Given that, at the time this publishes, I will be on the road (yeah… again…), this seemed like an apt time to dive into the non-liquid portion of the sample pool, and offer up the July 2016 incarnation of the Wine Product Roundup. This month, there are no drinking vessels in the lineup, but the printed word does again make an appearance (because, well, writing).
First up under the review microscope is Bee Smart Gear’s Bottle Protector (about $20 for a pack of 3). Generally, I like to refer to these types of products as “bottle condoms,” since they serve a similar purpose: physical protection, and prevention of leakage (sorry; yeah, I went there).
I am a fan of these products (talking about the wine bottle protectors now), because I have used just about all of them in real-life, checked-baggage scenarios and I can personally attest to their efficacy. In Bee Smart’s case, you slip the bottle neck-first into the bottom of the protector, being sure that the internal bubble-wrap covers the entire bottle (you can fit a 750ml or smaller into these). You then close the double zip-locks at the bottom, roll up the end, and connect the velcro straps.
The bubble wrap provides ample protection, provided that you pack the bottle intelligently (aim for the center of your suitcase, with plenty of dirty undies on all sides). If there is a break, the bags almost always provide great leak protection; in fact, if you enclose a full bottle into one of these, and smash it with a hammer, in my experience it won’t leak unless the bag is punctured (I do not recommend trying that at home, by the way)…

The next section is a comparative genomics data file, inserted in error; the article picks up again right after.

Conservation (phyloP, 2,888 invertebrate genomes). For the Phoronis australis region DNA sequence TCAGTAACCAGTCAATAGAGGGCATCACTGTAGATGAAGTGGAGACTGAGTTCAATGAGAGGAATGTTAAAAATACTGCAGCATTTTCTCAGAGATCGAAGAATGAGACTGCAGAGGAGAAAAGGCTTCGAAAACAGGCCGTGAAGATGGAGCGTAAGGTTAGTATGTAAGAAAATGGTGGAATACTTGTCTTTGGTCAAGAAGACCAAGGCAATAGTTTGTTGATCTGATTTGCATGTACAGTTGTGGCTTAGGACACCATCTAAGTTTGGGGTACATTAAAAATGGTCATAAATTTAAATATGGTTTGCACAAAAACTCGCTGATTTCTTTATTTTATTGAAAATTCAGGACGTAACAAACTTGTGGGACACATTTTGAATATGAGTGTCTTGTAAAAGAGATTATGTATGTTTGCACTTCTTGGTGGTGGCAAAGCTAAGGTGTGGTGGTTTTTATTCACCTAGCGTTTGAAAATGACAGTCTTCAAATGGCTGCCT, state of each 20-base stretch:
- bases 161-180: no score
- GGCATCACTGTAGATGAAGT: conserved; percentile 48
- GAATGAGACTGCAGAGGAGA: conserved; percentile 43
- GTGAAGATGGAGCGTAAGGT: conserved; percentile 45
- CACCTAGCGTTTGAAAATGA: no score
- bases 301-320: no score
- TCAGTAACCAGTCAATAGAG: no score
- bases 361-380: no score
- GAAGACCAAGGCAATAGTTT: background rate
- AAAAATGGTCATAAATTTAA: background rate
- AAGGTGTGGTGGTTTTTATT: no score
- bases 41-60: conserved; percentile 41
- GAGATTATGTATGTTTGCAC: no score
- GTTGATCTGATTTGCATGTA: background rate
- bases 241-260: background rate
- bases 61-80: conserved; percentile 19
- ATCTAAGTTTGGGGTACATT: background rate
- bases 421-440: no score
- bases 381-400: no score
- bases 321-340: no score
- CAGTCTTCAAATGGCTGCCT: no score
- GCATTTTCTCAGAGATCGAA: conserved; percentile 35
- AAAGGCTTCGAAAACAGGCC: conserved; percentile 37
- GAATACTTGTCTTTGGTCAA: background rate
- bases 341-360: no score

As for the written word, this month that comes courtesy of long-time wine writer and 1WD commentator Thomas Pellechia, who sent me a signed copy of his excellent Garlic, Wine and Olive Oil: Historical Anecdotes and Recipes (Capra Press, $9 for the Kindle version). Why I haven’t gotten around to mentioning this lovely little book previously in the last five years is beyond me, because it’s certainly worth a mention.
Garlic, Wine and Olive Oil reads like an intelligent, well-traveled, and culturally-astute friend recounting stories at the dinner table, only with five times the normal mastery of the English language. Pellechia intertwines the history of the three products, moving from ancient times to the spread of those products culturally into the U.S. through the immigration of Italians and Greeks. There are a few helpful maps along the way, but the prose and the recipes are the focus.
It’s a personal, authoritative, and also entertaining book; kind of like a wine-and-food geek’s summer read, which also happens to have interesting recipes so that you can also taste and drink your way through it, if so inclined.